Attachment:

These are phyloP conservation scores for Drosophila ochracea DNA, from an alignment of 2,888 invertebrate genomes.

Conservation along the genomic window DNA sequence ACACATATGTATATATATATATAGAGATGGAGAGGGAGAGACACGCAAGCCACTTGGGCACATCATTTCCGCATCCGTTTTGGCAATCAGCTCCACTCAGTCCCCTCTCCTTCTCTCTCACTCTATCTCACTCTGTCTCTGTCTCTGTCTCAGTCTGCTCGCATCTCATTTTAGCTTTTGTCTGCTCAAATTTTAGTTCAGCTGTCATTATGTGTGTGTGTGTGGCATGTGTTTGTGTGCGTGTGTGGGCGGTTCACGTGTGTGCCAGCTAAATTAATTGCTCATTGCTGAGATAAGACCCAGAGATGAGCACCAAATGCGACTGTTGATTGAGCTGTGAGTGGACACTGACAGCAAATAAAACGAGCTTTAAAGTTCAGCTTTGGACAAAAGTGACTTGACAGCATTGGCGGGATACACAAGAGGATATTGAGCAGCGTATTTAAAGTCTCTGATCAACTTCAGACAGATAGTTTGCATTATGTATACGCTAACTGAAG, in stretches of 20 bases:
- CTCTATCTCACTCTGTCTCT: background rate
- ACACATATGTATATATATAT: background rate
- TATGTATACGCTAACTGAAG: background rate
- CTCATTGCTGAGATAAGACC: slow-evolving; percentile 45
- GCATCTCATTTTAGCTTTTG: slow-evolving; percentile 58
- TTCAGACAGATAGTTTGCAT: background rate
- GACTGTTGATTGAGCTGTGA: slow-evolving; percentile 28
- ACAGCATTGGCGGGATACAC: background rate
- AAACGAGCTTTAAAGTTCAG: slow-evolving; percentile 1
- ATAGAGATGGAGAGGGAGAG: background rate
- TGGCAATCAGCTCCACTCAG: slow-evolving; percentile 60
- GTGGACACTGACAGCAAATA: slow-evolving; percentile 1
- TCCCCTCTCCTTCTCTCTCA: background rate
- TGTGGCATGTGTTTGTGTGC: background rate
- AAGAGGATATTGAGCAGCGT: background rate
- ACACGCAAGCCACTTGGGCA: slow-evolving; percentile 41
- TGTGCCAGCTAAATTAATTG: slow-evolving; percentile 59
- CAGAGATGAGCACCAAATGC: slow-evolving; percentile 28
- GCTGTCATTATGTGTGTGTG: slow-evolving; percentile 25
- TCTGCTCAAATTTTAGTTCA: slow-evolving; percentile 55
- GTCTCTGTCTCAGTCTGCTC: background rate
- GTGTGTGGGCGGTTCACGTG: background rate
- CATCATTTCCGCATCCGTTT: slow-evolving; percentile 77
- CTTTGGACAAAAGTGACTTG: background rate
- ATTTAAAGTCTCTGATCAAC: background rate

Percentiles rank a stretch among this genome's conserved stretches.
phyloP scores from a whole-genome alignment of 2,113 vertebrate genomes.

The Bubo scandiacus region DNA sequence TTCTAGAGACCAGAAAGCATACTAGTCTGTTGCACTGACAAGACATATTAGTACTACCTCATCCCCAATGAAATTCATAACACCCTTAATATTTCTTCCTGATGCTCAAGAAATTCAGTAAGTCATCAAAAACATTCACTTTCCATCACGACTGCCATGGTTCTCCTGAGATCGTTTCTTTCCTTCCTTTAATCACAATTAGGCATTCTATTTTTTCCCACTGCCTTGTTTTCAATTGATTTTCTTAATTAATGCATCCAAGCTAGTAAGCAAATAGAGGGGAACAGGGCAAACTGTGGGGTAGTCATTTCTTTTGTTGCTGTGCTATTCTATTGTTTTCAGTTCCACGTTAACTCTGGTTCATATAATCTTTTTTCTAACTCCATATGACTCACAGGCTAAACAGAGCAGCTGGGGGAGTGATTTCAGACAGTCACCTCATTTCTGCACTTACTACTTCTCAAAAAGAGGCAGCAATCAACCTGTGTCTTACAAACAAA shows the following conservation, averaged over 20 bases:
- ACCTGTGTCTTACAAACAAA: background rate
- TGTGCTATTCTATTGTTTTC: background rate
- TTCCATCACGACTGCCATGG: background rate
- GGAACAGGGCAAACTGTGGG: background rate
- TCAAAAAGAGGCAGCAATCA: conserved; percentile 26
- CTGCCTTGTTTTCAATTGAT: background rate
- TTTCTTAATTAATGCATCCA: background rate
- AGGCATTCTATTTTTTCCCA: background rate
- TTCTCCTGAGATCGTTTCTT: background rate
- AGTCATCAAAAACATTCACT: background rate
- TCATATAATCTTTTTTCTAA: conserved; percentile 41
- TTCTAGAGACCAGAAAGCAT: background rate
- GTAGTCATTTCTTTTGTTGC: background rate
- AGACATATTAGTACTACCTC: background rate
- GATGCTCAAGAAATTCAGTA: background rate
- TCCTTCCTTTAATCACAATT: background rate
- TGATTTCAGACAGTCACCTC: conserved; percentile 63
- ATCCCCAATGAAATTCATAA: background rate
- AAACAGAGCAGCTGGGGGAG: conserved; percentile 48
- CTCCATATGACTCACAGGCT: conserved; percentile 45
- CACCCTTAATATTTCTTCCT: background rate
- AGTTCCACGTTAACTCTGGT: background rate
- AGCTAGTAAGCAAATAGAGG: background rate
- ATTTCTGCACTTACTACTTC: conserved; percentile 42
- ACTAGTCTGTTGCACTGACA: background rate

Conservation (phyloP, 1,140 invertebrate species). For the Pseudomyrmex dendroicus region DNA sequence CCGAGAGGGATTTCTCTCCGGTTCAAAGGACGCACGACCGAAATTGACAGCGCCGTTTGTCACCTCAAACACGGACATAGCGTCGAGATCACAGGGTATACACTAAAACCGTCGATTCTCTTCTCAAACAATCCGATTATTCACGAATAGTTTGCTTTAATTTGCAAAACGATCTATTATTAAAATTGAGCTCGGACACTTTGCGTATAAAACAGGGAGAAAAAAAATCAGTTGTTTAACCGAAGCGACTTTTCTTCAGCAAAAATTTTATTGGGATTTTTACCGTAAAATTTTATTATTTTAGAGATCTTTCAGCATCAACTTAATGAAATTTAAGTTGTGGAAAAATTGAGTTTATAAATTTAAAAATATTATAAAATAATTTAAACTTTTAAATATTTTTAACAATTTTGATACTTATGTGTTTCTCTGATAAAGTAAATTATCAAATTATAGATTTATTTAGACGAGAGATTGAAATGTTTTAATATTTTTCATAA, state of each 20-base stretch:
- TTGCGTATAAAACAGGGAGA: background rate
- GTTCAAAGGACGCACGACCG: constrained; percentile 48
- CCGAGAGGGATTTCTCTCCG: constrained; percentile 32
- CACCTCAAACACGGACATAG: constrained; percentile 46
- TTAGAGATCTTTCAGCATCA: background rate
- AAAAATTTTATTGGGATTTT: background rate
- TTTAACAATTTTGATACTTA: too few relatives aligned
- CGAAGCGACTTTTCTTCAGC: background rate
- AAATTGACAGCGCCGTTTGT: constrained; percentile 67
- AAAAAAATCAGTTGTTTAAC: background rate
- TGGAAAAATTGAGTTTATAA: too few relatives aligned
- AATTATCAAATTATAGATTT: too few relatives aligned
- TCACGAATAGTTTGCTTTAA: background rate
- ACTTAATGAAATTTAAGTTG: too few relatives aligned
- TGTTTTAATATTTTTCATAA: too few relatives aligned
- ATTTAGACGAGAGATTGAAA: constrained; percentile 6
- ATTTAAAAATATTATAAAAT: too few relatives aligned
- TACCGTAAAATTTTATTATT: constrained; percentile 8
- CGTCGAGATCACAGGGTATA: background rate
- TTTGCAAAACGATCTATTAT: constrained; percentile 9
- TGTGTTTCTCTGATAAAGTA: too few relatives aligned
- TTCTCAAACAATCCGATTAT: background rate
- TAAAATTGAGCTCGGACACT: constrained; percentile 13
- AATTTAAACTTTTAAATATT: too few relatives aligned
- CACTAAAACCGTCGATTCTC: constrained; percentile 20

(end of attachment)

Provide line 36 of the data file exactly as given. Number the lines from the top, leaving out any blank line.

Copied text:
- CTGCCTTGTTTTCAATTGAT: background rate